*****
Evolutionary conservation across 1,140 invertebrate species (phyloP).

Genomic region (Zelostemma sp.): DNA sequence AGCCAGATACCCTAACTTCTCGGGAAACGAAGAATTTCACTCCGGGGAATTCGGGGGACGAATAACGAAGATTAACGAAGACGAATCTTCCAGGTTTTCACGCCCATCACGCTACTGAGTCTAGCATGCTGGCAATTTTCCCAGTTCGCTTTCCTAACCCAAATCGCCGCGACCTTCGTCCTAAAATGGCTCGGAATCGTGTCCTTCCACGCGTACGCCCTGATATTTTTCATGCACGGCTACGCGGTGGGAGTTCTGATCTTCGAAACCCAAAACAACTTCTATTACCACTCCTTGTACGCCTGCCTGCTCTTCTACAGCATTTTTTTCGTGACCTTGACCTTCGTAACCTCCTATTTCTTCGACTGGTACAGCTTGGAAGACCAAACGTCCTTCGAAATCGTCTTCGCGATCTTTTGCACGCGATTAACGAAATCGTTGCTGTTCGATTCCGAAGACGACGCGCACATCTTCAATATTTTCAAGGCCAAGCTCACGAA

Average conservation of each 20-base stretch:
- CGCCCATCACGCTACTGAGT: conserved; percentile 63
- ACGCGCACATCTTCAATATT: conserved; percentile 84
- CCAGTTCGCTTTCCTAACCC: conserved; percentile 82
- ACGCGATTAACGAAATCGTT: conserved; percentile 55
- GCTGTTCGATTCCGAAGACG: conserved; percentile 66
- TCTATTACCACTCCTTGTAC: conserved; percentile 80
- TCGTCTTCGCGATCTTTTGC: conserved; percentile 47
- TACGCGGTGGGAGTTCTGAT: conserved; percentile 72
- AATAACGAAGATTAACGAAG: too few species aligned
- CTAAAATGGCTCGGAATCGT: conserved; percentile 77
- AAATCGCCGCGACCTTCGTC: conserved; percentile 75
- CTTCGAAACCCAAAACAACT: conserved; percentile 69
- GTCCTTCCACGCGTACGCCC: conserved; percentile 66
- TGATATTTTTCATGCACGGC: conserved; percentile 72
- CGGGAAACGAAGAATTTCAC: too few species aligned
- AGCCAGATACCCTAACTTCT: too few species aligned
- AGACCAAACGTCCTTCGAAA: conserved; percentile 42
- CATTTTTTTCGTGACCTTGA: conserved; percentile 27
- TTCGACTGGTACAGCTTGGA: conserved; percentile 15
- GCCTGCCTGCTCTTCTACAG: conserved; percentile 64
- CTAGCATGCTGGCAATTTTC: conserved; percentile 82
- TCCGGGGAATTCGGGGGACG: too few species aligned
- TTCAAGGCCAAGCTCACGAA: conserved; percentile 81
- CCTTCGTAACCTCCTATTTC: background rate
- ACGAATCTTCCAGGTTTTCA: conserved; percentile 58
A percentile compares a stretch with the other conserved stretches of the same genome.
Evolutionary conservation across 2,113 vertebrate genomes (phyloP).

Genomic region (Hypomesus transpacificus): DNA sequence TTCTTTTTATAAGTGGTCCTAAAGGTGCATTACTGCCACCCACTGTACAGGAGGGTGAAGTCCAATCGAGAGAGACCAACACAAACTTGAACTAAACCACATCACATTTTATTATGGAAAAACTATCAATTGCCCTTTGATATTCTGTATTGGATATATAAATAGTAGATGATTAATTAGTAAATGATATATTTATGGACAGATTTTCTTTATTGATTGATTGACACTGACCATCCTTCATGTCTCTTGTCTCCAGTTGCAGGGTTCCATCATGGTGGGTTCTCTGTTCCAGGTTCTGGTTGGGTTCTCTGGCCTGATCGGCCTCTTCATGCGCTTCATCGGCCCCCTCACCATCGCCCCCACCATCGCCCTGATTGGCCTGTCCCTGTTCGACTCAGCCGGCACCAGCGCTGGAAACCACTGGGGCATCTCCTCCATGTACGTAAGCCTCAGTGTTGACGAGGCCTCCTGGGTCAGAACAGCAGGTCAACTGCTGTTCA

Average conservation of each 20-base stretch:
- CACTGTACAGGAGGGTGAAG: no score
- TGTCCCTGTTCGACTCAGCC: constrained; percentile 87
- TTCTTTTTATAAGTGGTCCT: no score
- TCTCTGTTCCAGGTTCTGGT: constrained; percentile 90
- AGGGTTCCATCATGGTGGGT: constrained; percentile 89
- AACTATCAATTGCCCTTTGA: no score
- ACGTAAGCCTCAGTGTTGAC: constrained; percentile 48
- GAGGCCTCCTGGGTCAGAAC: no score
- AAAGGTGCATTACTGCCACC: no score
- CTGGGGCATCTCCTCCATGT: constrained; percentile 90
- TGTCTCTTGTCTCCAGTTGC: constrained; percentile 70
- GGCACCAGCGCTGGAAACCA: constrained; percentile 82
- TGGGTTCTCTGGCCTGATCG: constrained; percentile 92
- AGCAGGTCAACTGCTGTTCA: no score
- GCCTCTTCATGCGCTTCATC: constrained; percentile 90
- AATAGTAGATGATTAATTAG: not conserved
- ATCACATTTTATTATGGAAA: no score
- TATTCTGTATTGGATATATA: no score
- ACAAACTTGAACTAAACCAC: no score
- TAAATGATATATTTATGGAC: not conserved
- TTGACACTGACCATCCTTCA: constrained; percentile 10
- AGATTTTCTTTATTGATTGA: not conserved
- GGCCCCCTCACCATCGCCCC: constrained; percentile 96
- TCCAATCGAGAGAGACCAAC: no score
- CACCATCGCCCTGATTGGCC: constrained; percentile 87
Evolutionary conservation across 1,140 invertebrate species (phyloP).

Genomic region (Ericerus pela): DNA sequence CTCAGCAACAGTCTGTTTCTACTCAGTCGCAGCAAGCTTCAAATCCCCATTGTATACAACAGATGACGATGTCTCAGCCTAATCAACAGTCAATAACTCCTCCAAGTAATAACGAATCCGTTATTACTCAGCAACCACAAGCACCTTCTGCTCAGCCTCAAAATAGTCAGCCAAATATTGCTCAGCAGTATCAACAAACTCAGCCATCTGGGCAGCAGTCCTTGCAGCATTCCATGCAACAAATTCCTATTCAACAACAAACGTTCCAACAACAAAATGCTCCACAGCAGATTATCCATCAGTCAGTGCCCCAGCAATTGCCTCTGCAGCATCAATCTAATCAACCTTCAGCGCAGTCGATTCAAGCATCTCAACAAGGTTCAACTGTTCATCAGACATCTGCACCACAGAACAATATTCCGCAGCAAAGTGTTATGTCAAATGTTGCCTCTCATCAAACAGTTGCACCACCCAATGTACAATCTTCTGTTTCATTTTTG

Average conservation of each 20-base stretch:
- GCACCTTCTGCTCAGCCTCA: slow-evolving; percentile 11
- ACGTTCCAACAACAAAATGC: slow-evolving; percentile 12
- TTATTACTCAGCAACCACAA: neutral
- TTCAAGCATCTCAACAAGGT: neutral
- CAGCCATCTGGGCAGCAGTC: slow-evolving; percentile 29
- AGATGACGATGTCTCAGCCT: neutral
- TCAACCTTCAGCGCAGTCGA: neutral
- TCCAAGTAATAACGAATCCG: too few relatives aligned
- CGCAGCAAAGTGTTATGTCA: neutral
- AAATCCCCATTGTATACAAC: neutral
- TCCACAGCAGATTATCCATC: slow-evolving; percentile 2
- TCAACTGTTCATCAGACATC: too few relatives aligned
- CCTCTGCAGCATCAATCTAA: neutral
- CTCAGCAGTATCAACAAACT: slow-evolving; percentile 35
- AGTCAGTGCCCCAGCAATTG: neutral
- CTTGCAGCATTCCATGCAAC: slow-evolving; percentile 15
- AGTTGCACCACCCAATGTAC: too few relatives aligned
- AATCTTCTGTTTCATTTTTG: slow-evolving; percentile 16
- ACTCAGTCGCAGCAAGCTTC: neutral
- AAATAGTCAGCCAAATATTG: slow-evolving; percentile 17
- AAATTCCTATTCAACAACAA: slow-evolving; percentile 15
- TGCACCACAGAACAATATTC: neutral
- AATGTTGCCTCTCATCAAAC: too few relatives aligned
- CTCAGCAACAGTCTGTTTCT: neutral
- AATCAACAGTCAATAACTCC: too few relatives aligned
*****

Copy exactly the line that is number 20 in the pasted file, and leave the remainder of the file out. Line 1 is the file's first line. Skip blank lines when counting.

- AGACCAAACGTCCTTCGAAA: conserved; percentile 42